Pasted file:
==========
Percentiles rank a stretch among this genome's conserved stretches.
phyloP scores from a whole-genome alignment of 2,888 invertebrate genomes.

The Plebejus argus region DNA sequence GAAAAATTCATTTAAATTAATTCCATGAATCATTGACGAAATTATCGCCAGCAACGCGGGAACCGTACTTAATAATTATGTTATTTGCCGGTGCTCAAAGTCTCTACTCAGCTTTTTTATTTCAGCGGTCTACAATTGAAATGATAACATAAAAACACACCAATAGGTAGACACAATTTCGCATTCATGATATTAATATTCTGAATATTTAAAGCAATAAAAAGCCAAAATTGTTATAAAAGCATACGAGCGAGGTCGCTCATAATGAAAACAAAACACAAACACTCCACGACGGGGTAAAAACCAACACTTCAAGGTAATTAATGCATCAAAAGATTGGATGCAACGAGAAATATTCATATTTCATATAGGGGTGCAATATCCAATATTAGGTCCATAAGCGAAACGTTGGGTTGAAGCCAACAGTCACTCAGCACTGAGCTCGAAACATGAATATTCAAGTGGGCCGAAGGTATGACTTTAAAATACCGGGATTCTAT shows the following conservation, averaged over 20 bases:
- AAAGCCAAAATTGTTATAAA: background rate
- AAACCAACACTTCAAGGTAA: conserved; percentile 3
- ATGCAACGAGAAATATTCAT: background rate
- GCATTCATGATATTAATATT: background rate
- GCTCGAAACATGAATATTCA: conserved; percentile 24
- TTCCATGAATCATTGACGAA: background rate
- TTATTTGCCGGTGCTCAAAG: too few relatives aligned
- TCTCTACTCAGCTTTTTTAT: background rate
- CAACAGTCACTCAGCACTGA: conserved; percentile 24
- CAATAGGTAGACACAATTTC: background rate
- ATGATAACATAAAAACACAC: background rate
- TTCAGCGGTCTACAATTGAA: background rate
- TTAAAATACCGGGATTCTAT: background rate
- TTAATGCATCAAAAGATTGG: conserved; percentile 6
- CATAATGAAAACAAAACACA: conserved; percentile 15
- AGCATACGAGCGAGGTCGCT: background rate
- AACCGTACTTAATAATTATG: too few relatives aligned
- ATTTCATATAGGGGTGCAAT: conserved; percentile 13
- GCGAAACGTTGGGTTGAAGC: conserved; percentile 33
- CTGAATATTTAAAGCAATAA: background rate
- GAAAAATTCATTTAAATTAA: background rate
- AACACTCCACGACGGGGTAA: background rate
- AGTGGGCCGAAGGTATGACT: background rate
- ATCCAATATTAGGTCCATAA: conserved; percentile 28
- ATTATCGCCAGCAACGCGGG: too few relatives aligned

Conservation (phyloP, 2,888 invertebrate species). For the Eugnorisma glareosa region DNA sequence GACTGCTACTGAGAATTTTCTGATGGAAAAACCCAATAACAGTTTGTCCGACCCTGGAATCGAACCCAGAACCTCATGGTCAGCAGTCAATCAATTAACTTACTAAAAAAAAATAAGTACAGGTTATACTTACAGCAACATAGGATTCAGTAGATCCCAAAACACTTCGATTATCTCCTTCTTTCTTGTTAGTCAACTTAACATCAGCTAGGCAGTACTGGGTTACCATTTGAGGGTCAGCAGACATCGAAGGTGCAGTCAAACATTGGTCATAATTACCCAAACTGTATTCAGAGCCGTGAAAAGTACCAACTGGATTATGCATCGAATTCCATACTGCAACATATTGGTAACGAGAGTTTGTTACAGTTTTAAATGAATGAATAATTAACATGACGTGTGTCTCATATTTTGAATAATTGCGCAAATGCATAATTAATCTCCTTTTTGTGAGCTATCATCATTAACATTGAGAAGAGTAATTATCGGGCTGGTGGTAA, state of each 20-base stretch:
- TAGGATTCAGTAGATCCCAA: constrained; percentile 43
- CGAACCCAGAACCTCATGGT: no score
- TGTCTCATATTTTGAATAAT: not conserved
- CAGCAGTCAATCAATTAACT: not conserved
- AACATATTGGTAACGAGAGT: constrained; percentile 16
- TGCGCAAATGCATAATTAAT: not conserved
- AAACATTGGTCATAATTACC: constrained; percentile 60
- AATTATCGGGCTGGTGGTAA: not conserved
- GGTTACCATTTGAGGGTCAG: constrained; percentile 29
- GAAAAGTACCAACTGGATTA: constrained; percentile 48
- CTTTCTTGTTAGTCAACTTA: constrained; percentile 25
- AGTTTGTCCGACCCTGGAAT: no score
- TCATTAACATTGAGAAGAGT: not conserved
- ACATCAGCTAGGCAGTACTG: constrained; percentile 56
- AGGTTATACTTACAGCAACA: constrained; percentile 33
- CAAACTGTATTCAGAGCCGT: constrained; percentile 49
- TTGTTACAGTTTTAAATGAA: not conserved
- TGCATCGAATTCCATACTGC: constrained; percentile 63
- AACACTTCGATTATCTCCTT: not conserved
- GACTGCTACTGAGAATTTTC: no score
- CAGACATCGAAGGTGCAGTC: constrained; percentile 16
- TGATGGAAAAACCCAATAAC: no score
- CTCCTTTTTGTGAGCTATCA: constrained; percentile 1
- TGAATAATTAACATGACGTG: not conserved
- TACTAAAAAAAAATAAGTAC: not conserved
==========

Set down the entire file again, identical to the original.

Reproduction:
Percentiles rank a stretch among this genome's conserved stretches.
phyloP scores from a whole-genome alignment of 2,888 invertebrate genomes.

The Plebejus argus region DNA sequence GAAAAATTCATTTAAATTAATTCCATGAATCATTGACGAAATTATCGCCAGCAACGCGGGAACCGTACTTAATAATTATGTTATTTGCCGGTGCTCAAAGTCTCTACTCAGCTTTTTTATTTCAGCGGTCTACAATTGAAATGATAACATAAAAACACACCAATAGGTAGACACAATTTCGCATTCATGATATTAATATTCTGAATATTTAAAGCAATAAAAAGCCAAAATTGTTATAAAAGCATACGAGCGAGGTCGCTCATAATGAAAACAAAACACAAACACTCCACGACGGGGTAAAAACCAACACTTCAAGGTAATTAATGCATCAAAAGATTGGATGCAACGAGAAATATTCATATTTCATATAGGGGTGCAATATCCAATATTAGGTCCATAAGCGAAACGTTGGGTTGAAGCCAACAGTCACTCAGCACTGAGCTCGAAACATGAATATTCAAGTGGGCCGAAGGTATGACTTTAAAATACCGGGATTCTAT shows the following conservation, averaged over 20 bases:
- AAAGCCAAAATTGTTATAAA: background rate
- AAACCAACACTTCAAGGTAA: conserved; percentile 3
- ATGCAACGAGAAATATTCAT: background rate
- GCATTCATGATATTAATATT: background rate
- GCTCGAAACATGAATATTCA: conserved; percentile 24
- TTCCATGAATCATTGACGAA: background rate
- TTATTTGCCGGTGCTCAAAG: too few relatives aligned
- TCTCTACTCAGCTTTTTTAT: background rate
- CAACAGTCACTCAGCACTGA: conserved; percentile 24
- CAATAGGTAGACACAATTTC: background rate
- ATGATAACATAAAAACACAC: background rate
- TTCAGCGGTCTACAATTGAA: background rate
- TTAAAATACCGGGATTCTAT: background rate
- TTAATGCATCAAAAGATTGG: conserved; percentile 6
- CATAATGAAAACAAAACACA: conserved; percentile 15
- AGCATACGAGCGAGGTCGCT: background rate
- AACCGTACTTAATAATTATG: too few relatives aligned
- ATTTCATATAGGGGTGCAAT: conserved; percentile 13
- GCGAAACGTTGGGTTGAAGC: conserved; percentile 33
- CTGAATATTTAAAGCAATAA: background rate
- GAAAAATTCATTTAAATTAA: background rate
- AACACTCCACGACGGGGTAA: background rate
- AGTGGGCCGAAGGTATGACT: background rate
- ATCCAATATTAGGTCCATAA: conserved; percentile 28
- ATTATCGCCAGCAACGCGGG: too few relatives aligned

Conservation (phyloP, 2,888 invertebrate species). For the Eugnorisma glareosa region DNA sequence GACTGCTACTGAGAATTTTCTGATGGAAAAACCCAATAACAGTTTGTCCGACCCTGGAATCGAACCCAGAACCTCATGGTCAGCAGTCAATCAATTAACTTACTAAAAAAAAATAAGTACAGGTTATACTTACAGCAACATAGGATTCAGTAGATCCCAAAACACTTCGATTATCTCCTTCTTTCTTGTTAGTCAACTTAACATCAGCTAGGCAGTACTGGGTTACCATTTGAGGGTCAGCAGACATCGAAGGTGCAGTCAAACATTGGTCATAATTACCCAAACTGTATTCAGAGCCGTGAAAAGTACCAACTGGATTATGCATCGAATTCCATACTGCAACATATTGGTAACGAGAGTTTGTTACAGTTTTAAATGAATGAATAATTAACATGACGTGTGTCTCATATTTTGAATAATTGCGCAAATGCATAATTAATCTCCTTTTTGTGAGCTATCATCATTAACATTGAGAAGAGTAATTATCGGGCTGGTGGTAA, state of each 20-base stretch:
- TAGGATTCAGTAGATCCCAA: constrained; percentile 43
- CGAACCCAGAACCTCATGGT: no score
- TGTCTCATATTTTGAATAAT: not conserved
- CAGCAGTCAATCAATTAACT: not conserved
- AACATATTGGTAACGAGAGT: constrained; percentile 16
- TGCGCAAATGCATAATTAAT: not conserved
- AAACATTGGTCATAATTACC: constrained; percentile 60
- AATTATCGGGCTGGTGGTAA: not conserved
- GGTTACCATTTGAGGGTCAG: constrained; percentile 29
- GAAAAGTACCAACTGGATTA: constrained; percentile 48
- CTTTCTTGTTAGTCAACTTA: constrained; percentile 25
- AGTTTGTCCGACCCTGGAAT: no score
- TCATTAACATTGAGAAGAGT: not conserved
- ACATCAGCTAGGCAGTACTG: constrained; percentile 56
- AGGTTATACTTACAGCAACA: constrained; percentile 33
- CAAACTGTATTCAGAGCCGT: constrained; percentile 49
- TTGTTACAGTTTTAAATGAA: not conserved
- TGCATCGAATTCCATACTGC: constrained; percentile 63
- AACACTTCGATTATCTCCTT: not conserved
- GACTGCTACTGAGAATTTTC: no score
- CAGACATCGAAGGTGCAGTC: constrained; percentile 16
- TGATGGAAAAACCCAATAAC: no score
- CTCCTTTTTGTGAGCTATCA: constrained; percentile 1
- TGAATAATTAACATGACGTG: not conserved
- TACTAAAAAAAAATAAGTAC: not conserved